It’s November, as you might have noticed. As a writer who exists on the Internet, I know that November can be a time of great pressure and great disappointment. November is “National Novel Writing Month,” abbreviated to NaNoWriMo, and many hundreds of thousands or maybe billions of people (who knows, really?) participate by pledging to write a full novel in a month. For NaNoWriMo purposes, a full novel is anything 50,000 words or longer. It does not have to be, and indeed is probably not even supposed to be, “good.” It’s just supposed to get us out of our perfectionistic delay and onto the keyboard.
Several times, including his year, I’ve half-committed to doing NaNoWriMo. This has produced a few stunted partial novels in previous years, books I had semi-planned but which I didn’t have nearly enough juice to complete, especially when there’s a target of at least 1,667 words every day to stay on track. If you skip a day or two, the writing debt piles up and the lure of a blurry, Thanksgiving-induced tryptophan oblivion becomes too much to resist.
1,667 words a day is a lot. When I was writing Book One, a good day was 500, and an incredibly good day was 1,000. So 1,667 is basically inconceivable, like an ultramarathon or a layer cake. A blinding effort that’s just going to make me sleepy to consider.
Nevertheless, I’ve been trying (until the last few days, when things have gotten away from me, as they have a tendency to do). Sometimes it’s good to push toward a difficult goal, and other times it is good to relax into enjoying what’s already present, and maybe the real work is in figuring out which times are which.
Anyway. I’m thinking about writing again, so here’s an update:
Book One is sitting in limbo at the moment, but at some point in the not-too-distant future I think I’ll do another round of edits on it and then start shopping it around to various literary agents. People on the writing internet call this upcoming stage the “trenches,” which feels a tad overdramatic even as someone who wrote a book involving a higher-than-average amount of literal trench warfare (and, after all, it’s Veteran’s/Armistice Day, to boot). But I haven’t been there yet, so what do I know?
Seeking publication, whether through the traditional course (finding an agent who sells to editors and publishers) or self-publishing, is inherently about self-promotion. So this, shoving my words into the world, is practice. Thank you for being present as I practice.
Speaking of which, here I am—writing. Over the past three or so months, I’ve written something north of 25,000 words here, which basically means if I keep this up for a year I’ll have written 100,000 words—a hefty novel’s length. What is this blog? Why is it? We’re still not sure. But that’s okay for now. Whatever it is I’m heading for, I’m practicing for it, I suppose.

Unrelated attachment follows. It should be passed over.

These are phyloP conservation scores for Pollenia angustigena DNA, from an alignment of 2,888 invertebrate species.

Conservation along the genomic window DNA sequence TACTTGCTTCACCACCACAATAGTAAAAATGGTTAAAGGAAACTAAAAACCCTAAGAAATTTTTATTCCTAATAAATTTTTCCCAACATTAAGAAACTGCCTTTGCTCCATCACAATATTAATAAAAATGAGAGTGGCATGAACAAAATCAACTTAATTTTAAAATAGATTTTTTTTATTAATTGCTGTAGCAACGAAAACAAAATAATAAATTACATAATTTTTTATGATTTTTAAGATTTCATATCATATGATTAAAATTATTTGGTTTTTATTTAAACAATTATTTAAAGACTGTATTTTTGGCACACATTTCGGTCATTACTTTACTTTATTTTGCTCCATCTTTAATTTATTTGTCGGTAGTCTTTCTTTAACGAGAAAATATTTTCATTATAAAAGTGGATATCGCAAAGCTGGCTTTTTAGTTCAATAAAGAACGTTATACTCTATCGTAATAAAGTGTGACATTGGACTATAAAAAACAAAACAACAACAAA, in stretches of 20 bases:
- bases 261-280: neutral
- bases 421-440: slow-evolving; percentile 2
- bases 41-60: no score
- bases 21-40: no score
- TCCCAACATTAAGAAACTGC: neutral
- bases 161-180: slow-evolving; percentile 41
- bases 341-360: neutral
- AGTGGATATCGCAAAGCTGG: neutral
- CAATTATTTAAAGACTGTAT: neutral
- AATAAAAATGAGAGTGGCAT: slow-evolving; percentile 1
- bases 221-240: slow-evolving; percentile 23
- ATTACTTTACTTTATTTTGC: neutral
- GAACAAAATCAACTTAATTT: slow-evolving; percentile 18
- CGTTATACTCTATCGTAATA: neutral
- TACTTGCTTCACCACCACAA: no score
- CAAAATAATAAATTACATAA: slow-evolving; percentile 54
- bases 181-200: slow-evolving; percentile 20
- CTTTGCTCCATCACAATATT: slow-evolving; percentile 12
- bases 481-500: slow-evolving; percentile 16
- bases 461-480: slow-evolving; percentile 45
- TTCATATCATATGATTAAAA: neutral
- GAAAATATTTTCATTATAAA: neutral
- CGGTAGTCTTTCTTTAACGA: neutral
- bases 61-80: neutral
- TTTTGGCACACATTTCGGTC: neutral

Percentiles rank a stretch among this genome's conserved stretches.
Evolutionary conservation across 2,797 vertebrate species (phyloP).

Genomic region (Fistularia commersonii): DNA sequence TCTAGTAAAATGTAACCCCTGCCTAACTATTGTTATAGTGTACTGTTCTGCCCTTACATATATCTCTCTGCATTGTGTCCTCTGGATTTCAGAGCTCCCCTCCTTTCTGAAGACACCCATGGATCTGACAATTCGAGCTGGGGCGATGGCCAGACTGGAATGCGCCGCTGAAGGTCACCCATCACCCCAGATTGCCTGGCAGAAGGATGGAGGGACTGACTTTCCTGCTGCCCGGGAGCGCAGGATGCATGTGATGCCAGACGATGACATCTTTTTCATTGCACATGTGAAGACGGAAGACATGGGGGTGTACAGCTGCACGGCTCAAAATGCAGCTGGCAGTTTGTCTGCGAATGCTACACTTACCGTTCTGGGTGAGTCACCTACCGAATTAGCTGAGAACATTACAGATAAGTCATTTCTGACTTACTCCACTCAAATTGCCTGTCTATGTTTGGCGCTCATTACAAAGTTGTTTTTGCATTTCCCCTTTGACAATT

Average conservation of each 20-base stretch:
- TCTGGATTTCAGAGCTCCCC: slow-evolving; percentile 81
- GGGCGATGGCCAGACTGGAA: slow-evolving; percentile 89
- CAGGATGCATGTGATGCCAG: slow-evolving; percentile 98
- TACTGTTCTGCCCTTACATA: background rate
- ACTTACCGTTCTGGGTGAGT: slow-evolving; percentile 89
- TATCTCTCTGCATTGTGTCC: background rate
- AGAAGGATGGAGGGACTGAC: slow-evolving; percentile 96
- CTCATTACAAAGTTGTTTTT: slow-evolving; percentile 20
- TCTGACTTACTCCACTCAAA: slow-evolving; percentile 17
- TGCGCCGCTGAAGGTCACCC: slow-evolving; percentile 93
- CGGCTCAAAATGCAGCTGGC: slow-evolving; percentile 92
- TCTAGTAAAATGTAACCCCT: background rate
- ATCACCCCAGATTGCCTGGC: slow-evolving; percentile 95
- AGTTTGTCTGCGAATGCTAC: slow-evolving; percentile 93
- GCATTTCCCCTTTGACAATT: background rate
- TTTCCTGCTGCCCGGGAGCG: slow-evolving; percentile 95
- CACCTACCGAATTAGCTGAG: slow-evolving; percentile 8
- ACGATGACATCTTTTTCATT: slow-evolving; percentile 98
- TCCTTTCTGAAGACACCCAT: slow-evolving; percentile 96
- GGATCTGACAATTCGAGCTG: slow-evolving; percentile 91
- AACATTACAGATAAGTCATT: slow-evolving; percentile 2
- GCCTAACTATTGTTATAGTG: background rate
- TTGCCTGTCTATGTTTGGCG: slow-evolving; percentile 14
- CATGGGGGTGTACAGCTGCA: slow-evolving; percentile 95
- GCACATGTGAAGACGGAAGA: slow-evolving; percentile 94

And then there’s Book Two, the one I’m sort of trying to NaNoWriMo my way through. Until a few days ago, despite the gremlin who had been plaguing me previously, the draft was flowing fast out of me. I was writing a ton of words without terribly much wailing and gnashing of teeth, which is pretty ideal. It’s a low-stakes, low-drama endeavor, and it’s something I don’t really ever expect to do anything with. So that makes it easy to go ¯\_(ツ)_/¯ and just keep at it (which, coincidentally, is as close as I have to a life philosophy at the moment).
There are times when I get a little tipsy on self-pity during my commute or my work day and I wish I could just be a book person all the time. But then I shake myself and realize: I am. Through tremendous fortune, I am able to read and write constantly, both for leisure and at my day job. And I go home in the evening and work on my novels and write this blog. In what way am I not a book person? It’s so easy to see the lack, even in the midst of abundance. Ain’t that always the way.
And here’s the thing: you’re probably a writer, too. Compared to any of your ancestors, even as recently as your parents, you write all the time. You write emails, and texts, and maybe tweets and Facebook comments, and Google reviews and who knows what all else? As linguist Gretchen McCulloch writes in the very worthwhile examination of online language Because Internet, we’re all writers now. We’re all experts in tone and nuance, learning together in a worldwide, real-time experiment when periods are passive-aggressive and when lowercase letters are ironic. We are all creative, producing brand-new combinations of words all the time, fresh additions to the English corpus. (McCulloch suggests an experiment: Google the last text message you sent containing more than ten words, and put quote marks around the whole thing. You’ll likely find no results, meaning you more or less invented that particular sentence).
Any one of us can coin a word or compose a sentence that has never been said before, and it now exists in the language as soon as we utter it, whether it winks in and out for a single moment or whether it catches on and endures in the minds of people yet unborn.McCulloch, “Because Internet,” 269
So say it with me: you’re a writer. I’m a writer. We’re all doing it.